- Jurassic World (2015.06.12)
- Beaches (2015.06.12)
- Andy Biersack (2015.06.09)
- Mans Zelmerlow (2015.06.09)
- Fast And Furious 7 (2015.04.09)
- Poldark (2015.03.20)
- Clouds (2015.03.20)
- Aircraft Carriers (2015.03.20)
- The Hobbit 3 (2015.01.12)
- Penguins Of Madagascar (2015.01.12)
- Sword Art Online (2015.01.12)
- Tokyo Ghoul (2015.01.09)
- Lewis Hamilton (2014.11.25)
- Shadow Of Mordor (2014.11.20)
- Rise Of The Tomb Raider (2014.11.20)
- Paddington Movie (2014.11.20)
- Minions (2014.11.19)
- Mad Max Fury Road (2014.11.19)
- Interstellar (2014.11.19)
- Imitation Game (2014.11.19)
- Hunger Games: Mockingjay (2014.11.19)
- Homesman (2014.11.19)
- Homeland (2014.11.19)
- Dominion (2014.11.19)
- Jonny Lee Miller (2014.11.19)
- Seasonal Trees (2014.10.29)
- Shirley Baker (2014.10.29)
- 5SOS (2014.10.29)
- FIFA World Cup 2018 (2014.10.23)
- Qatar Airways (2014.10.05)
File: Warhammer 40K
Warhammer 40,000 (informally known as Warhammer 40K or simply 40K) is a tabletop miniature wargame produced by Games Workshop, set in a dystopian science fantasy universe.
Warhammer 40,000 was created by Rick Priestley in 1987 as the futuristic companion to Warhammer Fantasy Battle, sharing many game mechanics. Expansions for Warhammer 40,000 are released from time to time which give rules for urban, planetary siege and large-scale combat. The game is currently in its fifth edition, which was published in 2008.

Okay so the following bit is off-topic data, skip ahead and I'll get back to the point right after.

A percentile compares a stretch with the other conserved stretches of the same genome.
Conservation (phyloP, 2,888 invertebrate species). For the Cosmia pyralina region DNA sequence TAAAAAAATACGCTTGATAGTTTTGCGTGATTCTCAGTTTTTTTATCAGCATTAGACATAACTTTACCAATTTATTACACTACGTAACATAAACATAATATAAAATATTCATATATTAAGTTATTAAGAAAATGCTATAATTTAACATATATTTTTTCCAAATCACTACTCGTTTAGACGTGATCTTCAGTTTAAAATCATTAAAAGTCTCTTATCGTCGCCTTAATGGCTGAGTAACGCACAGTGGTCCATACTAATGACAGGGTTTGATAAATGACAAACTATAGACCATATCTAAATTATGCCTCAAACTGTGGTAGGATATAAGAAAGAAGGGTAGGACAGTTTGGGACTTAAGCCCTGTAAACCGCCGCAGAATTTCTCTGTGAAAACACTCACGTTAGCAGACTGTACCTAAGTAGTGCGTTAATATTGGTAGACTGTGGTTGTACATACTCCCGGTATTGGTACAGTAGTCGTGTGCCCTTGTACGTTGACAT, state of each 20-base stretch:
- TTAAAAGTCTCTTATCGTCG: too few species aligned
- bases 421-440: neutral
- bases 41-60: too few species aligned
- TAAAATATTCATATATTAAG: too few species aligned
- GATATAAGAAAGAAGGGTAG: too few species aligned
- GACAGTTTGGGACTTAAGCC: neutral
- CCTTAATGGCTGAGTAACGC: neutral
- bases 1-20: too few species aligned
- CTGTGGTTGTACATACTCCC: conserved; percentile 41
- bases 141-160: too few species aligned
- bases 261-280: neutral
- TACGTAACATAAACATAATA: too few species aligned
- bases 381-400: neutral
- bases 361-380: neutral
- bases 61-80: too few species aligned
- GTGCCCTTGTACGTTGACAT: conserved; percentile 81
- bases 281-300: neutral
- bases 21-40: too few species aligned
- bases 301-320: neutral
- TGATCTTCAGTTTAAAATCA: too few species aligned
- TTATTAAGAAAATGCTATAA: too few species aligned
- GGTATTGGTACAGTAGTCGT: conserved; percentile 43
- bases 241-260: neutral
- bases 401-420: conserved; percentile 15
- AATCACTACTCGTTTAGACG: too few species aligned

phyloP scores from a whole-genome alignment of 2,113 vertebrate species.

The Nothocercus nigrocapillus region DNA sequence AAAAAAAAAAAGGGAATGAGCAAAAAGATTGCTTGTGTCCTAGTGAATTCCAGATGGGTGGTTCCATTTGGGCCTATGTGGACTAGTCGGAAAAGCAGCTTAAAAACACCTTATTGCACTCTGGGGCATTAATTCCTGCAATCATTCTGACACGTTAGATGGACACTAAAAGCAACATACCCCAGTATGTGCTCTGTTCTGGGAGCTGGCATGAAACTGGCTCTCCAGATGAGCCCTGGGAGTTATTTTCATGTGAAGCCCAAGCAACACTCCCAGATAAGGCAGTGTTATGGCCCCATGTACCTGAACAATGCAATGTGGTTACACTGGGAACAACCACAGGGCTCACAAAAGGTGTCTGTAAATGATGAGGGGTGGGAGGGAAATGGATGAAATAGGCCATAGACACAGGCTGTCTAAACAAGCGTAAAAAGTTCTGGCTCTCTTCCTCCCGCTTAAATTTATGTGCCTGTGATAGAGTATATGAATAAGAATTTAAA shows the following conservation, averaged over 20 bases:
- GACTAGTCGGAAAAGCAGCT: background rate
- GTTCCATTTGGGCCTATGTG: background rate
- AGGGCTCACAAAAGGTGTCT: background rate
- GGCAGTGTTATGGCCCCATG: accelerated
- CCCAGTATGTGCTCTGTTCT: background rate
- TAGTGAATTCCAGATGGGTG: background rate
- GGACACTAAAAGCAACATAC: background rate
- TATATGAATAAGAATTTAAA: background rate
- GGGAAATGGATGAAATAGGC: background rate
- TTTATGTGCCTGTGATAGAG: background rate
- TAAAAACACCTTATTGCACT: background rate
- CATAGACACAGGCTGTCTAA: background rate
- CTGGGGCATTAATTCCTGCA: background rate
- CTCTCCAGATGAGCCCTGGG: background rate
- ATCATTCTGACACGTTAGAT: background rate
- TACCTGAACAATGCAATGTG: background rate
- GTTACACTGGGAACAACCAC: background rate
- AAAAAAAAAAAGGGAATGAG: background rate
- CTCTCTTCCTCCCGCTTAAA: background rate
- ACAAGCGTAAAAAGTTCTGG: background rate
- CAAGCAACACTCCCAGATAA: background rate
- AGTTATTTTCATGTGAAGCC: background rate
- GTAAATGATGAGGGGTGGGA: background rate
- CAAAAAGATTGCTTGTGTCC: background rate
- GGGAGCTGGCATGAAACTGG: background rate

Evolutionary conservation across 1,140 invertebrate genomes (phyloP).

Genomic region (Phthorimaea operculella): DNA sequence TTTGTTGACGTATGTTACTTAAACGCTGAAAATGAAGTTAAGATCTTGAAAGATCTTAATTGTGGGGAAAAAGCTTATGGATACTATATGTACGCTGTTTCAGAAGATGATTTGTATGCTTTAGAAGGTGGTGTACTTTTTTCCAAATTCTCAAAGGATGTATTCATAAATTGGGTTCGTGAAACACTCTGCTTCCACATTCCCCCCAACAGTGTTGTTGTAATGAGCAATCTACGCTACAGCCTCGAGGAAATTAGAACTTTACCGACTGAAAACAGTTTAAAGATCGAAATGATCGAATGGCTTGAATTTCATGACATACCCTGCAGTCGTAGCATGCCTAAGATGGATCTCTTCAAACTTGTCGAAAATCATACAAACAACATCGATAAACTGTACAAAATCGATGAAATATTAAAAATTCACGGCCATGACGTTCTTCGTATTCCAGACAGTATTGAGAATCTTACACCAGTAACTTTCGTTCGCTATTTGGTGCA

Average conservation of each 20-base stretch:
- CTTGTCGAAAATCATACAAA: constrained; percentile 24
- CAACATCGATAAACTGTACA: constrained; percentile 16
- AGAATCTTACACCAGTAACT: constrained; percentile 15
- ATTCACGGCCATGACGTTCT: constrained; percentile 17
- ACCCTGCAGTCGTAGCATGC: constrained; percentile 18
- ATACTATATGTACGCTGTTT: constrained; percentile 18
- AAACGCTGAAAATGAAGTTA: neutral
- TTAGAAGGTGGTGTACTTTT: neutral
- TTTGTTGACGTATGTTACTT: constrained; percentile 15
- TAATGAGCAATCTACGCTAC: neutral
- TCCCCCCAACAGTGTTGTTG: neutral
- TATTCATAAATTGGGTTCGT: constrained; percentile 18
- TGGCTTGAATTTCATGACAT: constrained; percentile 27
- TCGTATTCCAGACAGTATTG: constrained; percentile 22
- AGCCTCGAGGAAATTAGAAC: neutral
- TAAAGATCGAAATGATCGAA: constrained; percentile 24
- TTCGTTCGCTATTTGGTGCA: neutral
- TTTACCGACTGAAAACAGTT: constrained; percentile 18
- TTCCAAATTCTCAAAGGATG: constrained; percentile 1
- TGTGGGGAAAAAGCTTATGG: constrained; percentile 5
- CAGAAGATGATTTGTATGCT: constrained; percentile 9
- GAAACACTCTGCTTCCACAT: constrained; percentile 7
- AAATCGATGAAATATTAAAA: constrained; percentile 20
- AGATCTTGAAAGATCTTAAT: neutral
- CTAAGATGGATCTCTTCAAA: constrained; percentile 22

Players can assemble and paint individual 28 mm (1.1 in) scale miniature figures that represent futuristic soldiers, creatures and vehicles of war. These figurines are collected to compose squads in armies that can be pitted against those of other players.
Each player brings a roughly equal complement of units to a tabletop battlefield with handmade or purchased terrain. The players then decide upon a scenario, ranging from simple skirmishes to complex battles involving defended objectives and reinforcements. The models are physically moved around the table and the actual distance between models plays a role in the outcome of combat. Play is turn based, with various outcomes determined by tables and the roll of dice. Battles may last anywhere from a half hour to several days, and battles may be strung together to form campaigns. Many game and hobby stores host games, and official tournaments are held on a regular basis.